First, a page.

The dream of an aluminium miracle
The 1960s and 70s saw the emergence of a modern consumer society along American lines in Austria. Berndorfers were hopeful that they too would now benefit – better late than never – from the country’s economic prosperity, envisaging a bright future built on “the most versatile material of the 20th century”: aluminium. The merger to create Vereinigte Metallwerken Ranshofen Berndorf (VMW) was an attempt to realise this ambition. But people’s expectations were unfortunately unrealistic. Many of the ideas for new products, such as an assault boat for Austrian customs officials operating on the Danube river, or a stage staircase for the Vienna Boys’ Choir, were so fanciful that they never made it past the costing stage.
Cutlery, the Berndorf brand’s traditional core product, survived this period of innovation and experimentation. In the early days of Austria’s Second Republic tableware became a status symbol – this was the first time since before the first war that large numbers of Austrians could afford luxury goods. Berndorf cutlery was an essential item on the wedding lists of young couples who dreamed of a better future.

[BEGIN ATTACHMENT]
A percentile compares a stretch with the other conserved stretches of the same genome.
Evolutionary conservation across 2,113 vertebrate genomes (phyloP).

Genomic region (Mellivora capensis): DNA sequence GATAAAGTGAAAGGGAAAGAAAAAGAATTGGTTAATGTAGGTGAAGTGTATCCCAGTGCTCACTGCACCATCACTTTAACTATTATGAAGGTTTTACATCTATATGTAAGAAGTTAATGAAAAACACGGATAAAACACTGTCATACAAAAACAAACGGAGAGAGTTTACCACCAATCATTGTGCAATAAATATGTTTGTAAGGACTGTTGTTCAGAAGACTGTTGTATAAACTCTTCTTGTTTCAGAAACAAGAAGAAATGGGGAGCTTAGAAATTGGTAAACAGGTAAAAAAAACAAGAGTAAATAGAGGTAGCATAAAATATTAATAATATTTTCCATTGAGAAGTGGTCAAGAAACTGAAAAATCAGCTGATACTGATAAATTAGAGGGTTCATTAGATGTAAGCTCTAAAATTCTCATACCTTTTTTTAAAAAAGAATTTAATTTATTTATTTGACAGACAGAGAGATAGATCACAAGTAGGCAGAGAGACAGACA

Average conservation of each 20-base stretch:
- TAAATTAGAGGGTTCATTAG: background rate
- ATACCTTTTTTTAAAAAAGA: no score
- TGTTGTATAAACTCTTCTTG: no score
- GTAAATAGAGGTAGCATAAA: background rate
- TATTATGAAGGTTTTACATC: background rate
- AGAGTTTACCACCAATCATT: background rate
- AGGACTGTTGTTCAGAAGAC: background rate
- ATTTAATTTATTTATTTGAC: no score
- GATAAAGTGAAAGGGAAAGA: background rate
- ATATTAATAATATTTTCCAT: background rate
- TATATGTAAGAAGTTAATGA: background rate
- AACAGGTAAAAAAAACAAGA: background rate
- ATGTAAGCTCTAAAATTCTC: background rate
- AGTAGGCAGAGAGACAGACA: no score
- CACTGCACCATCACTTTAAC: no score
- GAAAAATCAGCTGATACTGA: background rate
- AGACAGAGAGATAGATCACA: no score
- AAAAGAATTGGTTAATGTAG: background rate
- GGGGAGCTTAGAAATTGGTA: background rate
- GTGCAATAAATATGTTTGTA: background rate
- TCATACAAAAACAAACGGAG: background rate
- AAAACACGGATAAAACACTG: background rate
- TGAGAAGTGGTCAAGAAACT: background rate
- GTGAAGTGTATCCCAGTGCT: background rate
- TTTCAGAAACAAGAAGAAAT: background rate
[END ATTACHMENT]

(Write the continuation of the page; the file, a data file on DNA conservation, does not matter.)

The destiny of the Berndorf works, like that of many other nationalised companies, lay in the hands of the politicians. Struggles between party officials and the inaction induced by the Proporz system of allocating government posts stood in the way of implementing modern ideas. The oil crisis of 1973 dealt the company another severe blow. While many industrial locations had been employing foreign workers for some time, in Berndorf contracts and therefore jobs were being lost.
Eventually a break was made with “the material of the 20th century” in 1984: the Berndorf site was separated from VWM to form Berndorfer Metallwarengesellschaft m.b.H.
Science and technology in this time
1969: The Internet – Advanced Research Projects Agency (ARPA), USA
1969: Microprocessor – Marcian Hoff, Intel, USA
1969: Moon landing – Neil Armstrong, Edwin Aldrin, Michael Collins, Apollo 11, USA
1972: Computed tomography – Godfrey Hounsfield, United Kingdom; Allan MacLeod Cormack, USA
1977: Personal computer (Apple’s Apple II model) – Steve Jobs, Steve Wozniak, USA
1979: Catalytic convertor – Ricardo Consulting Engineers, England
1981: Microsoft Disk Operating System (MS-DOS) – Microsoft, USA
Fenster, Türen und Portale aus Aluminium